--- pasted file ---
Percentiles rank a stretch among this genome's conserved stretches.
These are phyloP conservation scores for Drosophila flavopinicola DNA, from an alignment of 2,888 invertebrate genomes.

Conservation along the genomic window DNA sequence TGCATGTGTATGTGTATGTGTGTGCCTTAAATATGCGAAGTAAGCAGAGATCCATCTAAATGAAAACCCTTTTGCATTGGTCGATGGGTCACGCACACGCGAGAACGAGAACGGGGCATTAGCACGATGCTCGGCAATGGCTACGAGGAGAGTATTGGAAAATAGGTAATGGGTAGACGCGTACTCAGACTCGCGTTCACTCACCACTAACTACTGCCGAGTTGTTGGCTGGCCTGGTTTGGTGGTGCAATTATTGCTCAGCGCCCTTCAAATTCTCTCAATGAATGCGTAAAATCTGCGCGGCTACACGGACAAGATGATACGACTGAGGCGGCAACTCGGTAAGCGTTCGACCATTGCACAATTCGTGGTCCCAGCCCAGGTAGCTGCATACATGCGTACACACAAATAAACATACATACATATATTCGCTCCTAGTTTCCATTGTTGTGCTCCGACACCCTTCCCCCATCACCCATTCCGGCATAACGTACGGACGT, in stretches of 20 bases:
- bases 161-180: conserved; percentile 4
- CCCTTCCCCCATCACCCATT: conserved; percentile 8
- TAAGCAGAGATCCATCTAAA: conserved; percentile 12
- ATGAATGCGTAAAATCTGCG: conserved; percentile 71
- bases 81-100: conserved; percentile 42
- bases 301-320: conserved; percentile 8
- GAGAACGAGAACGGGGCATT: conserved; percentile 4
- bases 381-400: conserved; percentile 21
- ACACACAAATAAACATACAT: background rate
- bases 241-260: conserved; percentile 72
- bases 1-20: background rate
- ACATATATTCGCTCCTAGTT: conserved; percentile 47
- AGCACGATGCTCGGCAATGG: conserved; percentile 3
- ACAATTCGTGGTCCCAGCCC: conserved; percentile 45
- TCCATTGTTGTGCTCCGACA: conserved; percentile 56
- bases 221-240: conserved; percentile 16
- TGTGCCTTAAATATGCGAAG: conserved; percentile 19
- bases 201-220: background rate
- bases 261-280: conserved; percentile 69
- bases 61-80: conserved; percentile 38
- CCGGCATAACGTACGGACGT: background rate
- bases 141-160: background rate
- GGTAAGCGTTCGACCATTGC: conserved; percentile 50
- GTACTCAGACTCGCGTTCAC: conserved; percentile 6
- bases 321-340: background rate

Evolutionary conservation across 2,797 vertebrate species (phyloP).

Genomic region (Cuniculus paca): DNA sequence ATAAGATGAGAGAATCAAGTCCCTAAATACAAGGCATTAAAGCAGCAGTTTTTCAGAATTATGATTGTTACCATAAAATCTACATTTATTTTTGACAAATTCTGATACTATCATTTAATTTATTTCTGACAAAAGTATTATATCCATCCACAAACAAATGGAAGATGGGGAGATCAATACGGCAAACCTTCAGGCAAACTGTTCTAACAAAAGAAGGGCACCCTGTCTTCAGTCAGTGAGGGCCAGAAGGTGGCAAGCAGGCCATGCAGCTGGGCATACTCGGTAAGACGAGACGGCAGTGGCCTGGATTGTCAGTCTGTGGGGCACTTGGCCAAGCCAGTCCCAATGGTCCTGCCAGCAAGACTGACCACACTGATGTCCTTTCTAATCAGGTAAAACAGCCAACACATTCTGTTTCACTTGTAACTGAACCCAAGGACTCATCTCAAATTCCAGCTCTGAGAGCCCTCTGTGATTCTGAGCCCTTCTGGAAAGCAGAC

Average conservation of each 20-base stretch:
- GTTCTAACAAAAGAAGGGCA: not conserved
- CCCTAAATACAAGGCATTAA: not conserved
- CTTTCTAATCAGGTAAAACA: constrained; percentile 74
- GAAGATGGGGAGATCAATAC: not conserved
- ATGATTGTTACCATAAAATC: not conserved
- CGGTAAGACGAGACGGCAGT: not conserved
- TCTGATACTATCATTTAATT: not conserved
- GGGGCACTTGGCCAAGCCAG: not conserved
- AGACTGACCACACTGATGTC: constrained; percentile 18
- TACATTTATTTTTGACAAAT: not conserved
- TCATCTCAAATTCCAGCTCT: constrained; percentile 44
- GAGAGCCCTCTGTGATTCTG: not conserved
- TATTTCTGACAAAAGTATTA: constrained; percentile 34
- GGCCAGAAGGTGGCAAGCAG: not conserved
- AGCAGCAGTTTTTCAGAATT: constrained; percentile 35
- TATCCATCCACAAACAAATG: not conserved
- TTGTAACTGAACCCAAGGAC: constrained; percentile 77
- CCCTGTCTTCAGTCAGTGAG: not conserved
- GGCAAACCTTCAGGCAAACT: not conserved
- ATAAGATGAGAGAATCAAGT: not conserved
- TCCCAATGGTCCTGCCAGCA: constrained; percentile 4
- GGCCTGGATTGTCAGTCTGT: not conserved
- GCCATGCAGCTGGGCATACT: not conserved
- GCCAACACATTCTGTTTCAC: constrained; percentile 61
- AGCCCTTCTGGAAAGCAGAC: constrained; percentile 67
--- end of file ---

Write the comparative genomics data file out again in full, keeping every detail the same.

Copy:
Percentiles rank a stretch among this genome's conserved stretches.
These are phyloP conservation scores for Drosophila flavopinicola DNA, from an alignment of 2,888 invertebrate genomes.

Conservation along the genomic window DNA sequence TGCATGTGTATGTGTATGTGTGTGCCTTAAATATGCGAAGTAAGCAGAGATCCATCTAAATGAAAACCCTTTTGCATTGGTCGATGGGTCACGCACACGCGAGAACGAGAACGGGGCATTAGCACGATGCTCGGCAATGGCTACGAGGAGAGTATTGGAAAATAGGTAATGGGTAGACGCGTACTCAGACTCGCGTTCACTCACCACTAACTACTGCCGAGTTGTTGGCTGGCCTGGTTTGGTGGTGCAATTATTGCTCAGCGCCCTTCAAATTCTCTCAATGAATGCGTAAAATCTGCGCGGCTACACGGACAAGATGATACGACTGAGGCGGCAACTCGGTAAGCGTTCGACCATTGCACAATTCGTGGTCCCAGCCCAGGTAGCTGCATACATGCGTACACACAAATAAACATACATACATATATTCGCTCCTAGTTTCCATTGTTGTGCTCCGACACCCTTCCCCCATCACCCATTCCGGCATAACGTACGGACGT, in stretches of 20 bases:
- bases 161-180: conserved; percentile 4
- CCCTTCCCCCATCACCCATT: conserved; percentile 8
- TAAGCAGAGATCCATCTAAA: conserved; percentile 12
- ATGAATGCGTAAAATCTGCG: conserved; percentile 71
- bases 81-100: conserved; percentile 42
- bases 301-320: conserved; percentile 8
- GAGAACGAGAACGGGGCATT: conserved; percentile 4
- bases 381-400: conserved; percentile 21
- ACACACAAATAAACATACAT: background rate
- bases 241-260: conserved; percentile 72
- bases 1-20: background rate
- ACATATATTCGCTCCTAGTT: conserved; percentile 47
- AGCACGATGCTCGGCAATGG: conserved; percentile 3
- ACAATTCGTGGTCCCAGCCC: conserved; percentile 45
- TCCATTGTTGTGCTCCGACA: conserved; percentile 56
- bases 221-240: conserved; percentile 16
- TGTGCCTTAAATATGCGAAG: conserved; percentile 19
- bases 201-220: background rate
- bases 261-280: conserved; percentile 69
- bases 61-80: conserved; percentile 38
- CCGGCATAACGTACGGACGT: background rate
- bases 141-160: background rate
- GGTAAGCGTTCGACCATTGC: conserved; percentile 50
- GTACTCAGACTCGCGTTCAC: conserved; percentile 6
- bases 321-340: background rate

Evolutionary conservation across 2,797 vertebrate species (phyloP).

Genomic region (Cuniculus paca): DNA sequence ATAAGATGAGAGAATCAAGTCCCTAAATACAAGGCATTAAAGCAGCAGTTTTTCAGAATTATGATTGTTACCATAAAATCTACATTTATTTTTGACAAATTCTGATACTATCATTTAATTTATTTCTGACAAAAGTATTATATCCATCCACAAACAAATGGAAGATGGGGAGATCAATACGGCAAACCTTCAGGCAAACTGTTCTAACAAAAGAAGGGCACCCTGTCTTCAGTCAGTGAGGGCCAGAAGGTGGCAAGCAGGCCATGCAGCTGGGCATACTCGGTAAGACGAGACGGCAGTGGCCTGGATTGTCAGTCTGTGGGGCACTTGGCCAAGCCAGTCCCAATGGTCCTGCCAGCAAGACTGACCACACTGATGTCCTTTCTAATCAGGTAAAACAGCCAACACATTCTGTTTCACTTGTAACTGAACCCAAGGACTCATCTCAAATTCCAGCTCTGAGAGCCCTCTGTGATTCTGAGCCCTTCTGGAAAGCAGAC

Average conservation of each 20-base stretch:
- GTTCTAACAAAAGAAGGGCA: not conserved
- CCCTAAATACAAGGCATTAA: not conserved
- CTTTCTAATCAGGTAAAACA: constrained; percentile 74
- GAAGATGGGGAGATCAATAC: not conserved
- ATGATTGTTACCATAAAATC: not conserved
- CGGTAAGACGAGACGGCAGT: not conserved
- TCTGATACTATCATTTAATT: not conserved
- GGGGCACTTGGCCAAGCCAG: not conserved
- AGACTGACCACACTGATGTC: constrained; percentile 18
- TACATTTATTTTTGACAAAT: not conserved
- TCATCTCAAATTCCAGCTCT: constrained; percentile 44
- GAGAGCCCTCTGTGATTCTG: not conserved
- TATTTCTGACAAAAGTATTA: constrained; percentile 34
- GGCCAGAAGGTGGCAAGCAG: not conserved
- AGCAGCAGTTTTTCAGAATT: constrained; percentile 35
- TATCCATCCACAAACAAATG: not conserved
- TTGTAACTGAACCCAAGGAC: constrained; percentile 77
- CCCTGTCTTCAGTCAGTGAG: not conserved
- GGCAAACCTTCAGGCAAACT: not conserved
- ATAAGATGAGAGAATCAAGT: not conserved
- TCCCAATGGTCCTGCCAGCA: constrained; percentile 4
- GGCCTGGATTGTCAGTCTGT: not conserved
- GCCATGCAGCTGGGCATACT: not conserved
- GCCAACACATTCTGTTTCAC: constrained; percentile 61
- AGCCCTTCTGGAAAGCAGAC: constrained; percentile 67